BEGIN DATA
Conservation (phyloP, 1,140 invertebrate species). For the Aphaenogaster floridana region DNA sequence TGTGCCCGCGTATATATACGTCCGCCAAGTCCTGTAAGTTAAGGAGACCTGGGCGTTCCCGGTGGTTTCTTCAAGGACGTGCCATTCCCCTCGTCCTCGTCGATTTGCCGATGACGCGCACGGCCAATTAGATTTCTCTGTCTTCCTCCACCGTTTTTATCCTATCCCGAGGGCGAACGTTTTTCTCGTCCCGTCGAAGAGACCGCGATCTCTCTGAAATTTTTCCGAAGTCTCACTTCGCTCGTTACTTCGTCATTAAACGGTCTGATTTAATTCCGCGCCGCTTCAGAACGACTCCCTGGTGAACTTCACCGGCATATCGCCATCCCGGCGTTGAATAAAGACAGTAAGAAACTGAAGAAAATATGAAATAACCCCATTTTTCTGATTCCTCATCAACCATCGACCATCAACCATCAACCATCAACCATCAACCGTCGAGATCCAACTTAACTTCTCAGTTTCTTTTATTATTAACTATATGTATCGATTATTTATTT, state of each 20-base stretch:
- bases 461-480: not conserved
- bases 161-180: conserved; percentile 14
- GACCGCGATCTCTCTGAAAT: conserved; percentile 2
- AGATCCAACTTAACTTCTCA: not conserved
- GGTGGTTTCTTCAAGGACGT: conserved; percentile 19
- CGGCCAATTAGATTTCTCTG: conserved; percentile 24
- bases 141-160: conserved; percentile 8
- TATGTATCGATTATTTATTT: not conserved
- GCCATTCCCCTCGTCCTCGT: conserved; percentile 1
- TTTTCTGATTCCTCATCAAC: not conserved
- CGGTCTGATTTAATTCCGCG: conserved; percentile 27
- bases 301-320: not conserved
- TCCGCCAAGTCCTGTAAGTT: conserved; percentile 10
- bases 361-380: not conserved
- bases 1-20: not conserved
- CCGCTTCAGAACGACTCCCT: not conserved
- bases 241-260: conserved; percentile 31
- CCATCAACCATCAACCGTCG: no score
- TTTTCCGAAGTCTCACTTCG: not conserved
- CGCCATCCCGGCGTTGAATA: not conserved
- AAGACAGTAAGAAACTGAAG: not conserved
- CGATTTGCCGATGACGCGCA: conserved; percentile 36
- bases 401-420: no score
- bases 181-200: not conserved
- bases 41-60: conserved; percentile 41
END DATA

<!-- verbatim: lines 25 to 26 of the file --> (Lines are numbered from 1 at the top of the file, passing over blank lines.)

- bases 181-200: not conserved
- bases 41-60: conserved; percentile 41